We recently had a teacher email us to ask about incorporating D&D into the classroom. He had reservations, however, about introducing young students to a game about killing monsters and exerting aggression, and how to sell that to parents.
Our response became more comprehensive than we expected, and we feel it's worth sharing.
“I want to start by addressing a few assumptions, the first being that violence or aggression within play is inherently bad and should be suppressed. Part of the reason I started my first D&D club was that our school district had made it tough for young boys to appropriately express aggression and competitiveness. At recess, we had a policy to ban all rough or aggressive play and imaginary weapons of any sort. Similarly, in Art class there was a rule about ‘no blood, weapons or fighting.’
I personally support the research that demonstrates acts of aggression and competitiveness in play is not at all the same as BEING a violent individual. Heck, there's even a book on it called Killing Monsters. The research on violent games suggests that what creates violent attitudes is actually frustrating difficulty curves, not the content. Moreover, young boys use rough play to define the appropriate boundaries of aggression and competitiveness.
For any child, not just boys, killing a monster provides 1) elements of teamwork; 2) immediate and direct validation of their developed skills, strategies and immersion in the game; and 3) a safe way to learn about caution, planning, morality and consequence/permanence.
I think it's confusing for kids to be told that their instincts and impulses are ‘inappropriate’ or ‘wrong’ (remind anyone of Abstinence Education?), as opposed to helping them navigate the boundaries of those impulses and learn the rules for when aggression affects the rights and comfort of another person. I saw our club as an opportunity to help students confront some of these controversial subjects in their own language and on their own terms.
However, I completely understand that this is a tough thing to talk to parents about. There are cultural and ethical differences between households. There are equally valid opinions on the matter. So I would encourage anyone to do their own research on the area of violence in games and share that information in hopes of calling out outdated science on the subject. The Psychology of Video Games podcast is a great starting place for many direct insights and references.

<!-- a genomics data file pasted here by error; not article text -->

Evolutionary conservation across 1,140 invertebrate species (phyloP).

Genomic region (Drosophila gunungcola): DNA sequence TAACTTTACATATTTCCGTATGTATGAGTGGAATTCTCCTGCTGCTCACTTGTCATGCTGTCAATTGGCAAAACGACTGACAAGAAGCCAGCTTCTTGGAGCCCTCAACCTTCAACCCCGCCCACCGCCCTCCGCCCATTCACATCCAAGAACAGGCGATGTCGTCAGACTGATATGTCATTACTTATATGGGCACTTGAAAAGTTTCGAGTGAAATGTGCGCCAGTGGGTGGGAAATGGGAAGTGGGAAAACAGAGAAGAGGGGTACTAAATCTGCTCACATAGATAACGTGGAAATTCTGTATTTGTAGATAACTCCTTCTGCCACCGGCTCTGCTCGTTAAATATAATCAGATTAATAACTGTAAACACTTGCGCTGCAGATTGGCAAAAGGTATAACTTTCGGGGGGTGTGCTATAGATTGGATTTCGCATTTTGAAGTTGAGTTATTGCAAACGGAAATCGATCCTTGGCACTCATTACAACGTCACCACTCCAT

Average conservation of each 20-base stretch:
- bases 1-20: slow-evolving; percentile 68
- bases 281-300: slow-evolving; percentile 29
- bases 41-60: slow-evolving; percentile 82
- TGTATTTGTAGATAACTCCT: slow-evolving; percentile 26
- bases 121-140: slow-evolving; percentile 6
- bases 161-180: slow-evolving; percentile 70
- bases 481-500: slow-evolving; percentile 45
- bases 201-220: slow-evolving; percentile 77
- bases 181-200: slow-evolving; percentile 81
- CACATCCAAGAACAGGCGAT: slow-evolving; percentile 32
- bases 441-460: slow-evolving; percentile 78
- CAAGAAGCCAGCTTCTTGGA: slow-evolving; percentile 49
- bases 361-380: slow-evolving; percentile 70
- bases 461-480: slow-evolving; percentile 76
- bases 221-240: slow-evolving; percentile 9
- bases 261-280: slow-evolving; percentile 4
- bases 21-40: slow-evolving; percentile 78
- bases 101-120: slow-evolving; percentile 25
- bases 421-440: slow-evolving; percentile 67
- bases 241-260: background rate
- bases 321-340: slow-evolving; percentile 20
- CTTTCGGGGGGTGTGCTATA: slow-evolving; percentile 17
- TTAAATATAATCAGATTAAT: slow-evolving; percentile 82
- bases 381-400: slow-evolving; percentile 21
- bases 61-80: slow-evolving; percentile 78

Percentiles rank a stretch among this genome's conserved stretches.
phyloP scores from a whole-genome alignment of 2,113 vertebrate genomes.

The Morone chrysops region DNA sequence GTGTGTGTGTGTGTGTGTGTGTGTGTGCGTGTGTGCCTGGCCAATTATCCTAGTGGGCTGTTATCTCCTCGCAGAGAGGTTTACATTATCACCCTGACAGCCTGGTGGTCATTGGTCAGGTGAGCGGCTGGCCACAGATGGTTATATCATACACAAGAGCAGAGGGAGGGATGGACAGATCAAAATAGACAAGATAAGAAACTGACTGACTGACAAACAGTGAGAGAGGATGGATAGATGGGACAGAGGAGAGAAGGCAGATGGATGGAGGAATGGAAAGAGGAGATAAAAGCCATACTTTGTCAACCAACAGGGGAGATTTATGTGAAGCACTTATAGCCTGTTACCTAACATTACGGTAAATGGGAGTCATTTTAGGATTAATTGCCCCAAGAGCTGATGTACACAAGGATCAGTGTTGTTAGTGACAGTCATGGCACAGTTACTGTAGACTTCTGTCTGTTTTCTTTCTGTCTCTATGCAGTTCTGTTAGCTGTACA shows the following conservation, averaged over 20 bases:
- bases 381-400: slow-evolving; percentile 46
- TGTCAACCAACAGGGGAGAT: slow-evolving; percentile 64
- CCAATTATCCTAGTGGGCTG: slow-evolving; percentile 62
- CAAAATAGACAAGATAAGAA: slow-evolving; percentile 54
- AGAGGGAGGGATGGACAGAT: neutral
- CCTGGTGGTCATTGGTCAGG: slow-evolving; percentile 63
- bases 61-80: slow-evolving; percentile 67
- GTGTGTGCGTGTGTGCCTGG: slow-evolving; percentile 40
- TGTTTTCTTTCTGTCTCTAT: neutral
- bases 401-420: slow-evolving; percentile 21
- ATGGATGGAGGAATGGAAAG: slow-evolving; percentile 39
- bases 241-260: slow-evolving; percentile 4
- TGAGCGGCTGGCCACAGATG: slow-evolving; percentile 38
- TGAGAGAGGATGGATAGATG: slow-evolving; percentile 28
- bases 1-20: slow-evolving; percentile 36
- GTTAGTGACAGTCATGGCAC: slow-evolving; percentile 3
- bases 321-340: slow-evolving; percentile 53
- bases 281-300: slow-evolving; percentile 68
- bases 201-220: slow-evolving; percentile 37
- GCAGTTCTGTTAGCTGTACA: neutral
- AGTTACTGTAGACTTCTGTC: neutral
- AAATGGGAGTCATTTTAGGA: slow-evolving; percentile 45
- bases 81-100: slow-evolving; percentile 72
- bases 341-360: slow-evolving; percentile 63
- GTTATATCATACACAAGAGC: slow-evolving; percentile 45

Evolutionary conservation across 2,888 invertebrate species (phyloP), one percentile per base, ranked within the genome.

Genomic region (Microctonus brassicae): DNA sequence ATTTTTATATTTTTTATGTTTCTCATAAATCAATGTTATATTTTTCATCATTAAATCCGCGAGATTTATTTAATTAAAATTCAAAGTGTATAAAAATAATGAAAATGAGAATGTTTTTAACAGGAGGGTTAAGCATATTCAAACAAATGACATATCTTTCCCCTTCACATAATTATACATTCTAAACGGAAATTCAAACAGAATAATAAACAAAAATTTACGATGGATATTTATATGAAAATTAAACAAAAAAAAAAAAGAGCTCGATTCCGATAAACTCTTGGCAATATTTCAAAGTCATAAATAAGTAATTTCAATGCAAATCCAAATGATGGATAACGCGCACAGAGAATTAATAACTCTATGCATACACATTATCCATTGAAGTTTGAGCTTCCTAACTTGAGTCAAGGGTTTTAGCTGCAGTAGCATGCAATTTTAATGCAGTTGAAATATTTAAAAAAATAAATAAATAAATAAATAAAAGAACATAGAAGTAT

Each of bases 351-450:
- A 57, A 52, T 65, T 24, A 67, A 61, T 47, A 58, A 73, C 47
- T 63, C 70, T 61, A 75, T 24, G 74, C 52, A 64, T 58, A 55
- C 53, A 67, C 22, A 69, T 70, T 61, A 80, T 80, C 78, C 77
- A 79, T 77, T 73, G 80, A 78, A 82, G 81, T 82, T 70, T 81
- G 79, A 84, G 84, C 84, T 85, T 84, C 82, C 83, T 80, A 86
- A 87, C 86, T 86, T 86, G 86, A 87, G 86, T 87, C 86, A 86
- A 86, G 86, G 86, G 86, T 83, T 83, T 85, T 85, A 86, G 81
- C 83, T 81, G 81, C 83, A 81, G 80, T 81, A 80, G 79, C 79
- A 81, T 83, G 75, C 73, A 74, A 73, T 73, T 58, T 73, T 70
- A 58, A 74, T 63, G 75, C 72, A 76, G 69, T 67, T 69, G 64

Having said all that, my cheeky answer would be: recruit as many girls as possible into the group. I loved having girls in the party because they were far more empathetic, superior planners, and offered the game a richness that had nothing to do with monsters or fighting. They added a very real and very cool social aspect to the game.
My final recommendation would be to ask the kids what they want the game to be. They might have the same assumptions that D&D is only about killing monsters, when that is such a small part of what the game can be. The most fun and rewarding campaign I've ever played with anyone of any age is our Entrepreneurship groups that we guide through building a startup business. For an entire year we aim our imagination at making a business thrive, without rolling a single combat dice, and the kids love every minute of it.
So the second assumption to bust is, you ain't gotta kill monsters. D&D can be a tabletop Minecraft. Maybe your kids want to build a city. Maybe they want to solve a mystery. Maybe they want to re-enact a situation in history that they are studying. If the intention is for the game to engage their curiosity, start by asking them, "what do you want to play today?"
That's the long version of our response. Without venturing too close to Fight Club territory, we do feel there ought to be a degree of protection and privacy over student-led D&D campaigns. The integrity of the magic circle is something we take seriously. We trust our students to either act maturely or learn from their immaturity, and they trust us to keep our game a safe place where they are allowed to invent, experiment, test boundaries, be themselves and regulate themselves.
The first job of a game master is to listen. A teacher's job is to illuminate a pathway. To deny kids opportunities of identity-creation because of our own assumptions about what's best for them is lecturing, not education.
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